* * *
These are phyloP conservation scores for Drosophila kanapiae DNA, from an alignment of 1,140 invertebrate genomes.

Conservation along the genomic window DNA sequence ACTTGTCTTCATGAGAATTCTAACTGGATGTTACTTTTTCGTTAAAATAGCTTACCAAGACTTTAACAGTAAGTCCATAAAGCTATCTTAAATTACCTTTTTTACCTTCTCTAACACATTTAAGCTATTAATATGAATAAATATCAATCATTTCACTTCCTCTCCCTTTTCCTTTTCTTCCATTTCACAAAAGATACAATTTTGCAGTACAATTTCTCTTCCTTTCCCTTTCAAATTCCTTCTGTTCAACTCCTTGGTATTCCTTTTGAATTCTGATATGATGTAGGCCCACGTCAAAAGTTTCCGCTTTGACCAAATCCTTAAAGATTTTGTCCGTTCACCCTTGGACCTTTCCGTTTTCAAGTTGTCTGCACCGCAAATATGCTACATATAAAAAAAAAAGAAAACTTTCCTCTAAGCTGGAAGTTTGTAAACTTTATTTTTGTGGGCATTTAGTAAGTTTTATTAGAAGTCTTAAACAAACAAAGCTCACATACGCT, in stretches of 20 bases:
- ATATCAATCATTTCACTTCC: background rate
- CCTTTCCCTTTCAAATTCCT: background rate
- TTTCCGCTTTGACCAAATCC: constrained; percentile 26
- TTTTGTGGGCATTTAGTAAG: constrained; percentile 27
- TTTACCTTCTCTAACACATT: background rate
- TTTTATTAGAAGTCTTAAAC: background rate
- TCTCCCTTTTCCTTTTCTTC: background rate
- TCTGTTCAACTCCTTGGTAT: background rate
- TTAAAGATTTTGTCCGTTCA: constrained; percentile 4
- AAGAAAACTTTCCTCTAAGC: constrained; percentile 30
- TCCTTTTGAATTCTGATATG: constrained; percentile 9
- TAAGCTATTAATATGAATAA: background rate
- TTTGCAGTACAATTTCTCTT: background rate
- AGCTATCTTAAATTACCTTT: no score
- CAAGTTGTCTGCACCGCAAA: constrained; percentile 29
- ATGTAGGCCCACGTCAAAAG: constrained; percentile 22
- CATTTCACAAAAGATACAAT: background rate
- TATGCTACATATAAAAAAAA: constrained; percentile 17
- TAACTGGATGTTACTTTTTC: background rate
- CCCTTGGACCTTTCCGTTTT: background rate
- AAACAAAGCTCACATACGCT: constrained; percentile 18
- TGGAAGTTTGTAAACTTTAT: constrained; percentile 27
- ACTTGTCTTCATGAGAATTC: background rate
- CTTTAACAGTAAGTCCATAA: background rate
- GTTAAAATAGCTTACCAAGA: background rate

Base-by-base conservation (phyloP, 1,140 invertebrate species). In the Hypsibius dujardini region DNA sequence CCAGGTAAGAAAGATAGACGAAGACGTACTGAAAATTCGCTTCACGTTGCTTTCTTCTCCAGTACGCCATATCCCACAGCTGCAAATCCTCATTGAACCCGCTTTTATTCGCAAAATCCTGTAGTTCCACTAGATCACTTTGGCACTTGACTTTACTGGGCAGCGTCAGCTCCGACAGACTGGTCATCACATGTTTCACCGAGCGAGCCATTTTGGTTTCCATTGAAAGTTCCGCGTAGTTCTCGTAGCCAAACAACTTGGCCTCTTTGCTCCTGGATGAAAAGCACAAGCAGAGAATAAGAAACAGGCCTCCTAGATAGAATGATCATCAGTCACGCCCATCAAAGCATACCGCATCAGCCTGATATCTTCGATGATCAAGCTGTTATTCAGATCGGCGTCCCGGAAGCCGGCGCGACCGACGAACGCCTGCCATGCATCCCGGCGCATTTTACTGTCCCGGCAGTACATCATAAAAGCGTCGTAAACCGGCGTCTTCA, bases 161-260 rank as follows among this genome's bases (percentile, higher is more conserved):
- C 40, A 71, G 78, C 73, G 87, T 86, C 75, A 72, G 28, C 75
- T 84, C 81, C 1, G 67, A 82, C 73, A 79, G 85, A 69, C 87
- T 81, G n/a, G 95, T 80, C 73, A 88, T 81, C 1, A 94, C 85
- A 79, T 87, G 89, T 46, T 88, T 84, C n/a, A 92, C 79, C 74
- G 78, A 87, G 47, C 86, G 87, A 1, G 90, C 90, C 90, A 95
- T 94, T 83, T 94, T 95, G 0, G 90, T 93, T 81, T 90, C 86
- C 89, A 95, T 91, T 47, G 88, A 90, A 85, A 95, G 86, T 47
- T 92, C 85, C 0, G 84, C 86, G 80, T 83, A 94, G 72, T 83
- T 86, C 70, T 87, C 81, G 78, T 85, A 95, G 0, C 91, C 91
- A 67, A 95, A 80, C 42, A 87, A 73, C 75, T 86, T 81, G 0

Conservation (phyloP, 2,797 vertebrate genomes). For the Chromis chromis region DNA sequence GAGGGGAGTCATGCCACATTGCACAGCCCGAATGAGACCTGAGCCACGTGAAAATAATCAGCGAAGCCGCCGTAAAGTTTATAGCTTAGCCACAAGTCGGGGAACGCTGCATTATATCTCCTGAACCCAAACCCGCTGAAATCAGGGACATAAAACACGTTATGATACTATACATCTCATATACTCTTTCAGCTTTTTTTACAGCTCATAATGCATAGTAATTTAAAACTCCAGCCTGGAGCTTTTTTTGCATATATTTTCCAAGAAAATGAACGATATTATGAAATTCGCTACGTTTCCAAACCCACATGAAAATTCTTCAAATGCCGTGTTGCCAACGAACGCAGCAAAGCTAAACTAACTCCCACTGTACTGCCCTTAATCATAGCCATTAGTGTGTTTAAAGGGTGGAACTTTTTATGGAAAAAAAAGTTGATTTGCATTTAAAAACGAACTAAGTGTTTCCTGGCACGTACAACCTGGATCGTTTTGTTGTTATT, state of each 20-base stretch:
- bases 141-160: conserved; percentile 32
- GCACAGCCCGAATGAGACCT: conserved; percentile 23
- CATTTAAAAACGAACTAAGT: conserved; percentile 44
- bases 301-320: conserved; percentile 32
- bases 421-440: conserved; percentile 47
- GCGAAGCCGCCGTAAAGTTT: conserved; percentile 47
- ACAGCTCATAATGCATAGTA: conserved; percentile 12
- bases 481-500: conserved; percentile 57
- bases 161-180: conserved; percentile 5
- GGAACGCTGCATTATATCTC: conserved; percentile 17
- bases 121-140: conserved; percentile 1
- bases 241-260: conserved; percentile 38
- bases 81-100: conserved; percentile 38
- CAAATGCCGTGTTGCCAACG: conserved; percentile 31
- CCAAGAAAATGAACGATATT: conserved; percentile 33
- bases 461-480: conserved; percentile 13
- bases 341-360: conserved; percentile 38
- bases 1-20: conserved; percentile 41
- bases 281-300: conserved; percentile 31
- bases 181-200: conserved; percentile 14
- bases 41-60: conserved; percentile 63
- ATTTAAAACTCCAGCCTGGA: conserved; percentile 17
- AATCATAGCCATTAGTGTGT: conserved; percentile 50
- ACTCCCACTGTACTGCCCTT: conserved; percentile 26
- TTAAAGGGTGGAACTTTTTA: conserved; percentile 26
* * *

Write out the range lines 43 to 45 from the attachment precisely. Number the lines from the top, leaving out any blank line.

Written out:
- bases 301-320: conserved; percentile 32
- bases 421-440: conserved; percentile 47
- GCGAAGCCGCCGTAAAGTTT: conserved; percentile 47